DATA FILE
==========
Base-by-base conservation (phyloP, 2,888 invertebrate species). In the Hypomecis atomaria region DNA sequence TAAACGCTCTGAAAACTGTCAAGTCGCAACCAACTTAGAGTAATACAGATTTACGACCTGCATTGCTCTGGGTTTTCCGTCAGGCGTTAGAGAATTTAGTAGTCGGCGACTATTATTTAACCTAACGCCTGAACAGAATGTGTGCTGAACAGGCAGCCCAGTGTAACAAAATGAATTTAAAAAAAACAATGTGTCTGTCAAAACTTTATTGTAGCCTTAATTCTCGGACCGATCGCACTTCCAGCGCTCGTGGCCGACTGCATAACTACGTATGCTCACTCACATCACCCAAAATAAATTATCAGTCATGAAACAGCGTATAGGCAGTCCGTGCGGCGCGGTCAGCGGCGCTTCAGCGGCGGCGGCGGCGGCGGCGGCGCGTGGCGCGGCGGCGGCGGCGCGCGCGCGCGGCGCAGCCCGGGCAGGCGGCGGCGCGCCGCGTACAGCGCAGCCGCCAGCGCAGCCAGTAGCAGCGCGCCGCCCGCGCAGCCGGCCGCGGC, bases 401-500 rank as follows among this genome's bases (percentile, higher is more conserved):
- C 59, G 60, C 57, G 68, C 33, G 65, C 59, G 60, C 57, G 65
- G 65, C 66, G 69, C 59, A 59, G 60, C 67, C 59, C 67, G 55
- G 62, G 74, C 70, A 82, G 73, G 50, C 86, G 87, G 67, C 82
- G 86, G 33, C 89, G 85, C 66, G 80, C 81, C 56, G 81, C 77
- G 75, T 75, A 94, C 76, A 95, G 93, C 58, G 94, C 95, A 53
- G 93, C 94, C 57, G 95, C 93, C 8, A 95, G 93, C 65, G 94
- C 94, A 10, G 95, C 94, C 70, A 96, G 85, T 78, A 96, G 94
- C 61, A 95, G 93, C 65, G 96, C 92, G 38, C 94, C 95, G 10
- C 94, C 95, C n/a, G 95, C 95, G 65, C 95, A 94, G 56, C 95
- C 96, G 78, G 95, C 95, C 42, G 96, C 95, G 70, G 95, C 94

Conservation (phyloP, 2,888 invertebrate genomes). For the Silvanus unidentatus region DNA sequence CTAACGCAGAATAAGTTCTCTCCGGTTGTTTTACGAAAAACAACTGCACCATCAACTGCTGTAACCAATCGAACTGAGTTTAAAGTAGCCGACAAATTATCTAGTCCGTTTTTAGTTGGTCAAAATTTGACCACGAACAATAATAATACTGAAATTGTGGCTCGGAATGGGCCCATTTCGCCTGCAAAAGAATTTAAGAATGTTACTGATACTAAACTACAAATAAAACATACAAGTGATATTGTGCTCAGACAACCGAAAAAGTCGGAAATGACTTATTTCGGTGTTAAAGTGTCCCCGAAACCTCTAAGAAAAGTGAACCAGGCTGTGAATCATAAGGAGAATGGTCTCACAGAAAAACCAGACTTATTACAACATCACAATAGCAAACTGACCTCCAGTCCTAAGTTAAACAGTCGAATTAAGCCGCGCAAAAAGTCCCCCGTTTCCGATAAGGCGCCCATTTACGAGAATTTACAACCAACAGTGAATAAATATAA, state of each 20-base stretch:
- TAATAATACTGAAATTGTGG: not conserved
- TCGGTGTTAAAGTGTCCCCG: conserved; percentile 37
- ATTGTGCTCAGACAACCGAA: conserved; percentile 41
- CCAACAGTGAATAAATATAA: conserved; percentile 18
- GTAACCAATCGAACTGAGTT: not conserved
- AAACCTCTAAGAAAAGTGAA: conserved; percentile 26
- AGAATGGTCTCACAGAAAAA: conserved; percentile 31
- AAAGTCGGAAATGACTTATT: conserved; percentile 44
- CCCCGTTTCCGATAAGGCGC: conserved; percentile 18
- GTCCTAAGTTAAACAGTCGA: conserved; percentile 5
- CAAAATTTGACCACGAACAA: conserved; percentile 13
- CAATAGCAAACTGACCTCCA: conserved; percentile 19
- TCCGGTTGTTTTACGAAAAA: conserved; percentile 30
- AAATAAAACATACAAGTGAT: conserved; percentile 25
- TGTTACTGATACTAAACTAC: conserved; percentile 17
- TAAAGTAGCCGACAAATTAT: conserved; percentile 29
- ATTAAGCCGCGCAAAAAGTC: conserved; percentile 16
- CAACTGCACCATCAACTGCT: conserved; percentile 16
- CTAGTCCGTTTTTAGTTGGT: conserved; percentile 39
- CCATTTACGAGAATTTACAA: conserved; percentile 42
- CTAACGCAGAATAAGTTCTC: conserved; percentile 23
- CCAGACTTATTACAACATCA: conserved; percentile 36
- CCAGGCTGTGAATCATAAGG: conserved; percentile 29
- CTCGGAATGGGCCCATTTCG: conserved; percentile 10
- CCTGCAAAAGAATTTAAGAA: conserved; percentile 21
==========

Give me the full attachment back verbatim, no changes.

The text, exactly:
Base-by-base conservation (phyloP, 2,888 invertebrate species). In the Hypomecis atomaria region DNA sequence TAAACGCTCTGAAAACTGTCAAGTCGCAACCAACTTAGAGTAATACAGATTTACGACCTGCATTGCTCTGGGTTTTCCGTCAGGCGTTAGAGAATTTAGTAGTCGGCGACTATTATTTAACCTAACGCCTGAACAGAATGTGTGCTGAACAGGCAGCCCAGTGTAACAAAATGAATTTAAAAAAAACAATGTGTCTGTCAAAACTTTATTGTAGCCTTAATTCTCGGACCGATCGCACTTCCAGCGCTCGTGGCCGACTGCATAACTACGTATGCTCACTCACATCACCCAAAATAAATTATCAGTCATGAAACAGCGTATAGGCAGTCCGTGCGGCGCGGTCAGCGGCGCTTCAGCGGCGGCGGCGGCGGCGGCGGCGCGTGGCGCGGCGGCGGCGGCGCGCGCGCGCGGCGCAGCCCGGGCAGGCGGCGGCGCGCCGCGTACAGCGCAGCCGCCAGCGCAGCCAGTAGCAGCGCGCCGCCCGCGCAGCCGGCCGCGGC, bases 401-500 rank as follows among this genome's bases (percentile, higher is more conserved):
- C 59, G 60, C 57, G 68, C 33, G 65, C 59, G 60, C 57, G 65
- G 65, C 66, G 69, C 59, A 59, G 60, C 67, C 59, C 67, G 55
- G 62, G 74, C 70, A 82, G 73, G 50, C 86, G 87, G 67, C 82
- G 86, G 33, C 89, G 85, C 66, G 80, C 81, C 56, G 81, C 77
- G 75, T 75, A 94, C 76, A 95, G 93, C 58, G 94, C 95, A 53
- G 93, C 94, C 57, G 95, C 93, C 8, A 95, G 93, C 65, G 94
- C 94, A 10, G 95, C 94, C 70, A 96, G 85, T 78, A 96, G 94
- C 61, A 95, G 93, C 65, G 96, C 92, G 38, C 94, C 95, G 10
- C 94, C 95, C n/a, G 95, C 95, G 65, C 95, A 94, G 56, C 95
- C 96, G 78, G 95, C 95, C 42, G 96, C 95, G 70, G 95, C 94

Conservation (phyloP, 2,888 invertebrate genomes). For the Silvanus unidentatus region DNA sequence CTAACGCAGAATAAGTTCTCTCCGGTTGTTTTACGAAAAACAACTGCACCATCAACTGCTGTAACCAATCGAACTGAGTTTAAAGTAGCCGACAAATTATCTAGTCCGTTTTTAGTTGGTCAAAATTTGACCACGAACAATAATAATACTGAAATTGTGGCTCGGAATGGGCCCATTTCGCCTGCAAAAGAATTTAAGAATGTTACTGATACTAAACTACAAATAAAACATACAAGTGATATTGTGCTCAGACAACCGAAAAAGTCGGAAATGACTTATTTCGGTGTTAAAGTGTCCCCGAAACCTCTAAGAAAAGTGAACCAGGCTGTGAATCATAAGGAGAATGGTCTCACAGAAAAACCAGACTTATTACAACATCACAATAGCAAACTGACCTCCAGTCCTAAGTTAAACAGTCGAATTAAGCCGCGCAAAAAGTCCCCCGTTTCCGATAAGGCGCCCATTTACGAGAATTTACAACCAACAGTGAATAAATATAA, state of each 20-base stretch:
- TAATAATACTGAAATTGTGG: not conserved
- TCGGTGTTAAAGTGTCCCCG: conserved; percentile 37
- ATTGTGCTCAGACAACCGAA: conserved; percentile 41
- CCAACAGTGAATAAATATAA: conserved; percentile 18
- GTAACCAATCGAACTGAGTT: not conserved
- AAACCTCTAAGAAAAGTGAA: conserved; percentile 26
- AGAATGGTCTCACAGAAAAA: conserved; percentile 31
- AAAGTCGGAAATGACTTATT: conserved; percentile 44
- CCCCGTTTCCGATAAGGCGC: conserved; percentile 18
- GTCCTAAGTTAAACAGTCGA: conserved; percentile 5
- CAAAATTTGACCACGAACAA: conserved; percentile 13
- CAATAGCAAACTGACCTCCA: conserved; percentile 19
- TCCGGTTGTTTTACGAAAAA: conserved; percentile 30
- AAATAAAACATACAAGTGAT: conserved; percentile 25
- TGTTACTGATACTAAACTAC: conserved; percentile 17
- TAAAGTAGCCGACAAATTAT: conserved; percentile 29
- ATTAAGCCGCGCAAAAAGTC: conserved; percentile 16
- CAACTGCACCATCAACTGCT: conserved; percentile 16
- CTAGTCCGTTTTTAGTTGGT: conserved; percentile 39
- CCATTTACGAGAATTTACAA: conserved; percentile 42
- CTAACGCAGAATAAGTTCTC: conserved; percentile 23
- CCAGACTTATTACAACATCA: conserved; percentile 36
- CCAGGCTGTGAATCATAAGG: conserved; percentile 29
- CTCGGAATGGGCCCATTTCG: conserved; percentile 10
- CCTGCAAAAGAATTTAAGAA: conserved; percentile 21